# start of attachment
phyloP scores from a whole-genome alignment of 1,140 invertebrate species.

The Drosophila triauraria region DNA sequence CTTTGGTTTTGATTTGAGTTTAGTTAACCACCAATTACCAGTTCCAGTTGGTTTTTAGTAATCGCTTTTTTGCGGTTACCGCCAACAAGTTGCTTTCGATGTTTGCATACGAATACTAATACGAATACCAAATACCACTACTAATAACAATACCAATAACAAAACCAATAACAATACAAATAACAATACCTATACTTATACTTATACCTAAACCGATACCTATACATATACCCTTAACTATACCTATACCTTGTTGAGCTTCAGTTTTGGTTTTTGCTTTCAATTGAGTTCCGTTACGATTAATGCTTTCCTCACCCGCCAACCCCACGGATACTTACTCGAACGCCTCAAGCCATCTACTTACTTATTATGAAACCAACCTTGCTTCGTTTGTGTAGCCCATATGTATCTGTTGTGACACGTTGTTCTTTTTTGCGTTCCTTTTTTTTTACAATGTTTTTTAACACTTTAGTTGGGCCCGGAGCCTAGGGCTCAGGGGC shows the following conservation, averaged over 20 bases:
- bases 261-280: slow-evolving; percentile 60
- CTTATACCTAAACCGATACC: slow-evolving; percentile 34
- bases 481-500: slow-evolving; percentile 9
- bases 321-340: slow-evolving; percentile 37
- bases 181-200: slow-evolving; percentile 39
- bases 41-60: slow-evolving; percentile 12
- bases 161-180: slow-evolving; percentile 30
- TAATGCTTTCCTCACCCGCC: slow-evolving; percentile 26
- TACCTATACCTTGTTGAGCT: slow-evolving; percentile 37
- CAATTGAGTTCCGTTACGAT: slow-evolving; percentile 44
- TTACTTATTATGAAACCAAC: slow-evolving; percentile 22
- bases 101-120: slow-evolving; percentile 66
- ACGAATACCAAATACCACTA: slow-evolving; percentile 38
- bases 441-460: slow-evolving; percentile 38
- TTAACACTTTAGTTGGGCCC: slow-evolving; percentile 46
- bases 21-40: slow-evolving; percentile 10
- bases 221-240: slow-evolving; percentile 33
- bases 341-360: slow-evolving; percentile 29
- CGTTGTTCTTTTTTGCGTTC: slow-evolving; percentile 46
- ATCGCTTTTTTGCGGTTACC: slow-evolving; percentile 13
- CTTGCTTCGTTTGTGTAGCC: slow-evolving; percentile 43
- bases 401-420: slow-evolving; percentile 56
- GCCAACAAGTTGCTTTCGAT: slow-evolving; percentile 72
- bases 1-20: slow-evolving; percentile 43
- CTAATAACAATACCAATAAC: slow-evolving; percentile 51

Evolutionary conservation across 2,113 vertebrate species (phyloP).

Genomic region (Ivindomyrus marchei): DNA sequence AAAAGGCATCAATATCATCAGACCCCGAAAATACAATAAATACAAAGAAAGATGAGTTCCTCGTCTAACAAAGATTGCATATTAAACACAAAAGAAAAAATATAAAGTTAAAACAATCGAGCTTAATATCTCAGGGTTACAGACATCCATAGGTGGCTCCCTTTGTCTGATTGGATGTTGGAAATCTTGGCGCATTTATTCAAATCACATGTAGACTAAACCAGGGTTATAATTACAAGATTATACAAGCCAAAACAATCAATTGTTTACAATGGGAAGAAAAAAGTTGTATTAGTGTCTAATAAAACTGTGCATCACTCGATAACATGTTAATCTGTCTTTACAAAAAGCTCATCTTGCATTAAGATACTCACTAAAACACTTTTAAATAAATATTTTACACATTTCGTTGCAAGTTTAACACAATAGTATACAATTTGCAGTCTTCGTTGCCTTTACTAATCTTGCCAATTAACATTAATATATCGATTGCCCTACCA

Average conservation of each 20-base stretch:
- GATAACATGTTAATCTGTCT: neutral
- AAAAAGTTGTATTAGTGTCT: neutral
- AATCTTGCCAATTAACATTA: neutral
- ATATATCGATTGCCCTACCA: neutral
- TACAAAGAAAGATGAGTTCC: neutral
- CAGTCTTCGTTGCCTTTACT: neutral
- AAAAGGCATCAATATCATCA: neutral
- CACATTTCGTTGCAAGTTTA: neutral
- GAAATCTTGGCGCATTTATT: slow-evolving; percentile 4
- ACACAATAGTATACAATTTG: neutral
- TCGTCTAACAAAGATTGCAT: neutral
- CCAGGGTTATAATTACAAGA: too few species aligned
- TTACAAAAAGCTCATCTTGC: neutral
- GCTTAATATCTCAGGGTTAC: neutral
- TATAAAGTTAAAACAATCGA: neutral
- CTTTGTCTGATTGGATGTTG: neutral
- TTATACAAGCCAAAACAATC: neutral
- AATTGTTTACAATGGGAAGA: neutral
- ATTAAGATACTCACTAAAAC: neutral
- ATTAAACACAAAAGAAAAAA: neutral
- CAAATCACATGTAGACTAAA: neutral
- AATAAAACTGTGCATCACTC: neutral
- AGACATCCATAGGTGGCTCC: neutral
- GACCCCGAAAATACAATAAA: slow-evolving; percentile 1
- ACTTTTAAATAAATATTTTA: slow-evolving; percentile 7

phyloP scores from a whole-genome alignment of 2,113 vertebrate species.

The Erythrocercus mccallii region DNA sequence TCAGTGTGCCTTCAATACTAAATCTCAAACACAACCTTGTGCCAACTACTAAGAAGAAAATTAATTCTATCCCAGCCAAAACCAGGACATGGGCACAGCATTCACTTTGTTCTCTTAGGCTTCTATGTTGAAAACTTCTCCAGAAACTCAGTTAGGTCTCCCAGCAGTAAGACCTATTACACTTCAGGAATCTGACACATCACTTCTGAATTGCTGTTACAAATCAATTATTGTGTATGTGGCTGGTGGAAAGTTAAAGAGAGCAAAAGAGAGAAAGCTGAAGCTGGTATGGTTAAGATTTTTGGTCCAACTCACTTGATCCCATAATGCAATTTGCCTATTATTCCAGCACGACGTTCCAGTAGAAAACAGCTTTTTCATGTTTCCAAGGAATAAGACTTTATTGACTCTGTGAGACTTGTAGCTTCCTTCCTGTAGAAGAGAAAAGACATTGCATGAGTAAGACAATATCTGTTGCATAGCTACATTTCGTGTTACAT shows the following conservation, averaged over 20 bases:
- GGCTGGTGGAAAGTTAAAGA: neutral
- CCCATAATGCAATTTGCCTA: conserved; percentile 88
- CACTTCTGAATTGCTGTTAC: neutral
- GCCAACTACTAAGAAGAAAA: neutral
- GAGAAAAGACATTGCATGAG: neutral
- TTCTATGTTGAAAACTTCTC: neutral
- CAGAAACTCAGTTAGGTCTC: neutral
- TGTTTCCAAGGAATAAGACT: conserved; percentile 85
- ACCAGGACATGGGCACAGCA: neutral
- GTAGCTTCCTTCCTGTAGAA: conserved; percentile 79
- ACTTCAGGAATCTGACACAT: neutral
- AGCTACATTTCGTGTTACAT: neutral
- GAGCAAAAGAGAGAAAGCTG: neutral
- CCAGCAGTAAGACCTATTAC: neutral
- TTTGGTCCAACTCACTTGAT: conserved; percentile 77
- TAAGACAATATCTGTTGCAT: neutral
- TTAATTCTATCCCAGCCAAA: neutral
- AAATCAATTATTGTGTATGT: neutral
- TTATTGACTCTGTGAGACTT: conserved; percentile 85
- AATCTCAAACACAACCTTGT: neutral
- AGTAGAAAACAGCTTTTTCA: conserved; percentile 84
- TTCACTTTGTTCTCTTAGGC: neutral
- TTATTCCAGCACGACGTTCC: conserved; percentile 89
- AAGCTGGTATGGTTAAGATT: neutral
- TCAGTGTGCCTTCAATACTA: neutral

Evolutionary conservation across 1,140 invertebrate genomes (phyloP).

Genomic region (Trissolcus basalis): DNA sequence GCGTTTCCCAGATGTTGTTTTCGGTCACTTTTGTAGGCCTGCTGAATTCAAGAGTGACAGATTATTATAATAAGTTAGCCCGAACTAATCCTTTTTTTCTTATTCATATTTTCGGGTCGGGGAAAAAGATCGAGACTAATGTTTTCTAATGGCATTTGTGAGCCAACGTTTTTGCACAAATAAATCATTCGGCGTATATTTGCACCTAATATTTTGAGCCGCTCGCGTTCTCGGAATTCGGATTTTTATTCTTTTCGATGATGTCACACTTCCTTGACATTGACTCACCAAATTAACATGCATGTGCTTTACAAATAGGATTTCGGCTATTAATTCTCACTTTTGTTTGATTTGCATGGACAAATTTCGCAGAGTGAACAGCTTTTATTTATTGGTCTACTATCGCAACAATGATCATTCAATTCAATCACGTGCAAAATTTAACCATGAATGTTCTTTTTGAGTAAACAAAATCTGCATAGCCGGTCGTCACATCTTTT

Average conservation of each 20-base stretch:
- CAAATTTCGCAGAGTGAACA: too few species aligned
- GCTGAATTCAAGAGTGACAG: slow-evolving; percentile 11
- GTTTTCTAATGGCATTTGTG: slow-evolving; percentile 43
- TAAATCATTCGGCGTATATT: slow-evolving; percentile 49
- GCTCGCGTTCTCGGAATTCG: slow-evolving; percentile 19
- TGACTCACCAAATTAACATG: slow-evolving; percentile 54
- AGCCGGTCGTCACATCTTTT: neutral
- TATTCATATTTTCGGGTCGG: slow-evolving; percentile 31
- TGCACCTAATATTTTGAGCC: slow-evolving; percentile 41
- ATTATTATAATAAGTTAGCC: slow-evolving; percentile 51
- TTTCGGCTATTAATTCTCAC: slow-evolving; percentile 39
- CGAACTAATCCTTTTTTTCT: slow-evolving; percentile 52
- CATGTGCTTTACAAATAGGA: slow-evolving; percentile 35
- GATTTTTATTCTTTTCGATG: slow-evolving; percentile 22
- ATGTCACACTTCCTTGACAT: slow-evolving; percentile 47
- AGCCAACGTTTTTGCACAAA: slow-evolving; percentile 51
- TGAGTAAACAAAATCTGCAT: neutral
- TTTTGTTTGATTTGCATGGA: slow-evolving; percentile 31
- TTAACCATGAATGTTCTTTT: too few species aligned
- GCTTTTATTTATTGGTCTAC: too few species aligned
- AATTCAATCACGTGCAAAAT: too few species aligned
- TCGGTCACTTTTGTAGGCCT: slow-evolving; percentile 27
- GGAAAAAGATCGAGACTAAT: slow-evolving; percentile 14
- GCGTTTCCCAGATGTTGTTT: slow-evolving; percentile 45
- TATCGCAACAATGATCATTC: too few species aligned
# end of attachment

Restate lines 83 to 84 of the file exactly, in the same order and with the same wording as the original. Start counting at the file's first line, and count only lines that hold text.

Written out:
Evolutionary conservation across 1,140 invertebrate genomes (phyloP).

Genomic region (Trissolcus basalis): DNA sequence GCGTTTCCCAGATGTTGTTTTCGGTCACTTTTGTAGGCCTGCTGAATTCAAGAGTGACAGATTATTATAATAAGTTAGCCCGAACTAATCCTTTTTTTCTTATTCATATTTTCGGGTCGGGGAAAAAGATCGAGACTAATGTTTTCTAATGGCATTTGTGAGCCAACGTTTTTGCACAAATAAATCATTCGGCGTATATTTGCACCTAATATTTTGAGCCGCTCGCGTTCTCGGAATTCGGATTTTTATTCTTTTCGATGATGTCACACTTCCTTGACATTGACTCACCAAATTAACATGCATGTGCTTTACAAATAGGATTTCGGCTATTAATTCTCACTTTTGTTTGATTTGCATGGACAAATTTCGCAGAGTGAACAGCTTTTATTTATTGGTCTACTATCGCAACAATGATCATTCAATTCAATCACGTGCAAAATTTAACCATGAATGTTCTTTTTGAGTAAACAAAATCTGCATAGCCGGTCGTCACATCTTTT